In this screening and talk inter-disciplinary artist Jason Martin presents his work with the expansive collective Brown Cuts Neighbors, a band and Public Access TV program that ran from 1989 to 2002 in Schenectady, NY. In these years, Brown Cuts Neighbors created more than one hundred videos that revel in the liminal spaces of late night television. Bringing together bizarre fables, a cast of imaginary characters, and a channel-surfing montage, these intensely chromatic films unveil a submerged media satire and wonderment. This event is part of 2013 New York Electronic Art Festival.
[Jun 28 2013] Channel 16 – Brown Cuts Neighbors
Friday, Jun 28 2013, 7pm
Harvestworks – www.harvestworks.org
596 Broadway, #602 | New York, NY 10012 | Phone: 212-431-1130
Subway: F/M/D/B Broadway/Lafayette, R Prince, 6 Bleeker
In 1989, high school students Jason Martin, Marc Arsenault and James Kopta started a project called Brown Cuts Neighbors. The group took its name from an imaginary band Jason formed with his younger sister Colleen, at ages 6 and 4, respectively. Martin, Arsenault and Kopta took the concept and brought it to a collective music/performance/video project and long-running Public Access TV program on Schenectady NY’s Channel 16.
While Jason’s practice includes music composition and performance, specifically rock music and noise, his work is defined in terms of art, regardless of format, and its ability to communicate in an active and engaged manner. It’s all about transmission and reception, in technical and esoteric aspects alike. While he was an employee and producer at Schenectady Public Access Channel 16, the goal was to transmit, to put a signal within the spectrum of channel flippers around the city, back when there were fewer channels to choose from. Reception and feedback came in many forms: from emails inquiring about collaborations to vitriolic complaints on the station’s answering machine. Another form of feedback was accomplished after discovering a specific type of live video feedback that caused television tubes, in viewer’s homes, to ring at various frequencies, long before the days of flat screens.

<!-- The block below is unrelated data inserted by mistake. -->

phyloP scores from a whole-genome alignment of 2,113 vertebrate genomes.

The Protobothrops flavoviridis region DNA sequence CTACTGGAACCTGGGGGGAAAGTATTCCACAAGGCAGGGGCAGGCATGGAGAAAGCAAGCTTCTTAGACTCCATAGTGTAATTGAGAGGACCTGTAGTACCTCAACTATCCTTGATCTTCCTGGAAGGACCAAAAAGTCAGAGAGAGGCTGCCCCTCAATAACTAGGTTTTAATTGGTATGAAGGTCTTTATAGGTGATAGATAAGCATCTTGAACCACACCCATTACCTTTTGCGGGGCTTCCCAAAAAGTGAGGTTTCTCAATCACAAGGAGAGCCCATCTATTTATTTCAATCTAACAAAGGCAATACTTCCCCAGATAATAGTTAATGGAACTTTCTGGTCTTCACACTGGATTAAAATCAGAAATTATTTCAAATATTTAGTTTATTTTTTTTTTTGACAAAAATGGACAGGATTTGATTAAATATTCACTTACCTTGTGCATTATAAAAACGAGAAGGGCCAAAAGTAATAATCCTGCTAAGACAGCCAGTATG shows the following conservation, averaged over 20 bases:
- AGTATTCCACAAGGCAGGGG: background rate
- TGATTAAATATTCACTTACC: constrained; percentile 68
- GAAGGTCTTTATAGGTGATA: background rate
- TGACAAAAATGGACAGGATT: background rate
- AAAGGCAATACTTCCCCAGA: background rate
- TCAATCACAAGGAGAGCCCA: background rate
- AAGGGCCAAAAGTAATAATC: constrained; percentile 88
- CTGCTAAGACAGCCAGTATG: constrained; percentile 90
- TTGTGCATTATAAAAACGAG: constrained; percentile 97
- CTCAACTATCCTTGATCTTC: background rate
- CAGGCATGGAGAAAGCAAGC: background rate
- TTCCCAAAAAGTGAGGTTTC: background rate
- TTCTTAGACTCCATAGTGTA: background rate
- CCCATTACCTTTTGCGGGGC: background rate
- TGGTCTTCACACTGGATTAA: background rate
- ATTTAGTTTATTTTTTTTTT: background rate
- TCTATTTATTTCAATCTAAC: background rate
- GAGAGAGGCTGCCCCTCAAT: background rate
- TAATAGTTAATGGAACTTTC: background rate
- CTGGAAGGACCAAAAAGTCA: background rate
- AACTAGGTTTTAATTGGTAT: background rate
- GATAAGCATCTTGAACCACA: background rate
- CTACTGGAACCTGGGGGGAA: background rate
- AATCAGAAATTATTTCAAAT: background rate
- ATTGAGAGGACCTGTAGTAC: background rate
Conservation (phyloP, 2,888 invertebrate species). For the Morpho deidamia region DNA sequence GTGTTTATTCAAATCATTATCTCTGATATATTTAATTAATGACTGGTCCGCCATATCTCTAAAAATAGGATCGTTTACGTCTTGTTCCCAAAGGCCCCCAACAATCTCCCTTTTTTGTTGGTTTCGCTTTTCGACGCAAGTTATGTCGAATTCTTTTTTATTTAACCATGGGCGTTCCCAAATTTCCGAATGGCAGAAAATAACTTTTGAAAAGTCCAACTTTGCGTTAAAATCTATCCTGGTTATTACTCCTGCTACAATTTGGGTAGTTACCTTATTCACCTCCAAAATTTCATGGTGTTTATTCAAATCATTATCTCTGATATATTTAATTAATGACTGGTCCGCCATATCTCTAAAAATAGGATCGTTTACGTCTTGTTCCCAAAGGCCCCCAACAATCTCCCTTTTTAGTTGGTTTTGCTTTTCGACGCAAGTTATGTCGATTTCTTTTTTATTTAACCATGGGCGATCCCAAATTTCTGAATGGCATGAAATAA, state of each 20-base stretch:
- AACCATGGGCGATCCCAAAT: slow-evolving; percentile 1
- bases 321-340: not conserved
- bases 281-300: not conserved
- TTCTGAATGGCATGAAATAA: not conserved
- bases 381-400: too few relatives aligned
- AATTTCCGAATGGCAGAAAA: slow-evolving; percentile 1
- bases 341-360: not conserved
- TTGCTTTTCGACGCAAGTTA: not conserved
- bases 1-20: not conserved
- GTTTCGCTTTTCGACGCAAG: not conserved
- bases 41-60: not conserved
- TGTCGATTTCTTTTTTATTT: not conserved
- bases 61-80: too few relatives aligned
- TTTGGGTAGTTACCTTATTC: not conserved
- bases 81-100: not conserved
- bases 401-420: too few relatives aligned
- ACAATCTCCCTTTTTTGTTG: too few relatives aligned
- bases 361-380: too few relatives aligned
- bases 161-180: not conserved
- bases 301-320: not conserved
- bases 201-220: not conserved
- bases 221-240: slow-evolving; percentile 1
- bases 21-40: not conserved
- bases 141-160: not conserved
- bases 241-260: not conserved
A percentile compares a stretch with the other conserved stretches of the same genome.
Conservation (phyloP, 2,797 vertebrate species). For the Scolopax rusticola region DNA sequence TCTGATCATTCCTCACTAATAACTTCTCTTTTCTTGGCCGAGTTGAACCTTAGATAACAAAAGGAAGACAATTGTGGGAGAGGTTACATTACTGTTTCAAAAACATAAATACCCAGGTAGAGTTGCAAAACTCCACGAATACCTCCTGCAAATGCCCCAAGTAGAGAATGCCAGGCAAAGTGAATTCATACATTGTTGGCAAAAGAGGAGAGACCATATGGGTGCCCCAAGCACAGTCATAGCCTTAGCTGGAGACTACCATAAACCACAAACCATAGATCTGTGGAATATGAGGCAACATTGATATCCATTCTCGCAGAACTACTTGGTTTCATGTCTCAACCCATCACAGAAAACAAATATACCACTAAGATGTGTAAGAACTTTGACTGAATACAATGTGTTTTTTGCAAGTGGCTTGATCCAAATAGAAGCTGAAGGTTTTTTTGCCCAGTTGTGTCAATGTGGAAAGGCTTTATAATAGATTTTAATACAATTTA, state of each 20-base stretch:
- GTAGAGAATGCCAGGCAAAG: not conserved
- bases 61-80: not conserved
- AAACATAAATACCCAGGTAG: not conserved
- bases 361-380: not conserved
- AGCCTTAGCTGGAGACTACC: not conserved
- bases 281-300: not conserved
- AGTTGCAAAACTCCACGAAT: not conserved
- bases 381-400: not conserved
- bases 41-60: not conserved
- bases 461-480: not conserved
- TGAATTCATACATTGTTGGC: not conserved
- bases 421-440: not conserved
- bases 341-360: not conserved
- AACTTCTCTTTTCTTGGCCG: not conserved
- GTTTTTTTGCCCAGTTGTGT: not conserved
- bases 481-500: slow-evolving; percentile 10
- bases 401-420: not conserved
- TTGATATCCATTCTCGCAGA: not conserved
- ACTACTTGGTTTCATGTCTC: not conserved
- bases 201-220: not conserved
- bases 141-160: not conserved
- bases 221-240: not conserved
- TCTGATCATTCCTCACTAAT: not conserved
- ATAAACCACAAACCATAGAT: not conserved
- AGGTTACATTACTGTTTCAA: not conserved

After fellow collaborator James Kopta passed away at age 29, the group was disbanded. Jason abandoned video to concentrate on his musical projects and recording studio business, but he never gave up transmitting: creating experimental radio plays for college stations, broadcasting pop songs through megaphones on the roof of his studio, performing and curating live music in unorthodox settings.
Currently, Jason‘s work in transmission and reception can be found in an ongoing series called Power Animal Systems. Following the template and inspiration from his early work with Brown Cuts Neighbors and Public Access TV, Power Animal Systems engages video and performance with the idea of transmission and reception at the forefront. With a cast of performers, he channels half-human, half-animal beings who visited him as a child in dreams and waking visions, claiming to be from another dimension, demanding to be brought into our reality. Jason kept them secret for decades due to a fear of their power. When he decided to incorporate them into his art practice, these beings became real. Now evolving, connecting, transmitting. Finding reception by intersecting with other artists and forces in our culture. They are “out there” now, transmitting and receiving, in a widening range of situations and actions.
The Brown Cuts Neighbors TV series has only recently begun to see the light of day since its original broadcasts, by way of casual screenings in the New York area, and a small sampling of youtube clips online. But that’s beginning to change. As Jason’s current work with Power Animal Systems moves forward, there is a renewed interest in Public Access TV, creating a new context for this early work. Bringing it full circle, Power Animal Systems have performed on Public Access TV in other artists’ programs. Recent activities include presentations and discussions of works with cohorts such as Chris Gethard and ESP TV, who are regulars on the Manhattan Neighborhood Network.